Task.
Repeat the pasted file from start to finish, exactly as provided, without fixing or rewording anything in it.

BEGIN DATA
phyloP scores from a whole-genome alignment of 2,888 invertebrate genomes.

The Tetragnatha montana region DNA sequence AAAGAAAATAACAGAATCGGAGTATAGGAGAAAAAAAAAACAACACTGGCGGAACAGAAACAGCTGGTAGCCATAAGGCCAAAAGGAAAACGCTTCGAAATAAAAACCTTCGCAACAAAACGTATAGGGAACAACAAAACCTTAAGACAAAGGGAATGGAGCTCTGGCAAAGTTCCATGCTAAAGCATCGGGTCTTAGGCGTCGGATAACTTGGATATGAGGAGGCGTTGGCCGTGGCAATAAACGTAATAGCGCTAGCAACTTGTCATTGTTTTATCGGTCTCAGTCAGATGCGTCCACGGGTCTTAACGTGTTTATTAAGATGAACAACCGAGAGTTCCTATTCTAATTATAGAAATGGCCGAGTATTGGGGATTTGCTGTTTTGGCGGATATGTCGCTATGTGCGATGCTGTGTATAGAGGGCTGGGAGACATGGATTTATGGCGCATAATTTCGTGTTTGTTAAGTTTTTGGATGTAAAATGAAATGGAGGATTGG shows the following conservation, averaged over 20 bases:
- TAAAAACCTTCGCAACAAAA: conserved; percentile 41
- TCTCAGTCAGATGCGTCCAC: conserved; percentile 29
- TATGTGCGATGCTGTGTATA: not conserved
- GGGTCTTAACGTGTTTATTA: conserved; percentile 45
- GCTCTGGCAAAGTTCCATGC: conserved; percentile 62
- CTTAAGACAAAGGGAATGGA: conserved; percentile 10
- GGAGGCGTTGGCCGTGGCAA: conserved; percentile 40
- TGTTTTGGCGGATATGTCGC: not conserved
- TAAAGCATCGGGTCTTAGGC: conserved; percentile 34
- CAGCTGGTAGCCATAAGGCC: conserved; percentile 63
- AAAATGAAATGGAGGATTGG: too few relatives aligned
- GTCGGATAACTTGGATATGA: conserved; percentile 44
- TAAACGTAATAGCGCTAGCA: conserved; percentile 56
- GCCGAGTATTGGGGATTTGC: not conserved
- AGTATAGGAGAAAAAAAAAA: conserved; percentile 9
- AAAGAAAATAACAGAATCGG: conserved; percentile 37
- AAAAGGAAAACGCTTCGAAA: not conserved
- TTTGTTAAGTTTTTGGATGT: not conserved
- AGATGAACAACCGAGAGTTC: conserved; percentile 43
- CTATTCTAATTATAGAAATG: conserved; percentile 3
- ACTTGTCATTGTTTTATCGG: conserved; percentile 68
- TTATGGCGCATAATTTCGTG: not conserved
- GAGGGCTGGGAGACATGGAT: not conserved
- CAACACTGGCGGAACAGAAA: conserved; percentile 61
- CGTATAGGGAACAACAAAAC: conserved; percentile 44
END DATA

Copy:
phyloP scores from a whole-genome alignment of 2,888 invertebrate genomes.

The Tetragnatha montana region DNA sequence AAAGAAAATAACAGAATCGGAGTATAGGAGAAAAAAAAAACAACACTGGCGGAACAGAAACAGCTGGTAGCCATAAGGCCAAAAGGAAAACGCTTCGAAATAAAAACCTTCGCAACAAAACGTATAGGGAACAACAAAACCTTAAGACAAAGGGAATGGAGCTCTGGCAAAGTTCCATGCTAAAGCATCGGGTCTTAGGCGTCGGATAACTTGGATATGAGGAGGCGTTGGCCGTGGCAATAAACGTAATAGCGCTAGCAACTTGTCATTGTTTTATCGGTCTCAGTCAGATGCGTCCACGGGTCTTAACGTGTTTATTAAGATGAACAACCGAGAGTTCCTATTCTAATTATAGAAATGGCCGAGTATTGGGGATTTGCTGTTTTGGCGGATATGTCGCTATGTGCGATGCTGTGTATAGAGGGCTGGGAGACATGGATTTATGGCGCATAATTTCGTGTTTGTTAAGTTTTTGGATGTAAAATGAAATGGAGGATTGG shows the following conservation, averaged over 20 bases:
- TAAAAACCTTCGCAACAAAA: conserved; percentile 41
- TCTCAGTCAGATGCGTCCAC: conserved; percentile 29
- TATGTGCGATGCTGTGTATA: not conserved
- GGGTCTTAACGTGTTTATTA: conserved; percentile 45
- GCTCTGGCAAAGTTCCATGC: conserved; percentile 62
- CTTAAGACAAAGGGAATGGA: conserved; percentile 10
- GGAGGCGTTGGCCGTGGCAA: conserved; percentile 40
- TGTTTTGGCGGATATGTCGC: not conserved
- TAAAGCATCGGGTCTTAGGC: conserved; percentile 34
- CAGCTGGTAGCCATAAGGCC: conserved; percentile 63
- AAAATGAAATGGAGGATTGG: too few relatives aligned
- GTCGGATAACTTGGATATGA: conserved; percentile 44
- TAAACGTAATAGCGCTAGCA: conserved; percentile 56
- GCCGAGTATTGGGGATTTGC: not conserved
- AGTATAGGAGAAAAAAAAAA: conserved; percentile 9
- AAAGAAAATAACAGAATCGG: conserved; percentile 37
- AAAAGGAAAACGCTTCGAAA: not conserved
- TTTGTTAAGTTTTTGGATGT: not conserved
- AGATGAACAACCGAGAGTTC: conserved; percentile 43
- CTATTCTAATTATAGAAATG: conserved; percentile 3
- ACTTGTCATTGTTTTATCGG: conserved; percentile 68
- TTATGGCGCATAATTTCGTG: not conserved
- GAGGGCTGGGAGACATGGAT: not conserved
- CAACACTGGCGGAACAGAAA: conserved; percentile 61
- CGTATAGGGAACAACAAAAC: conserved; percentile 44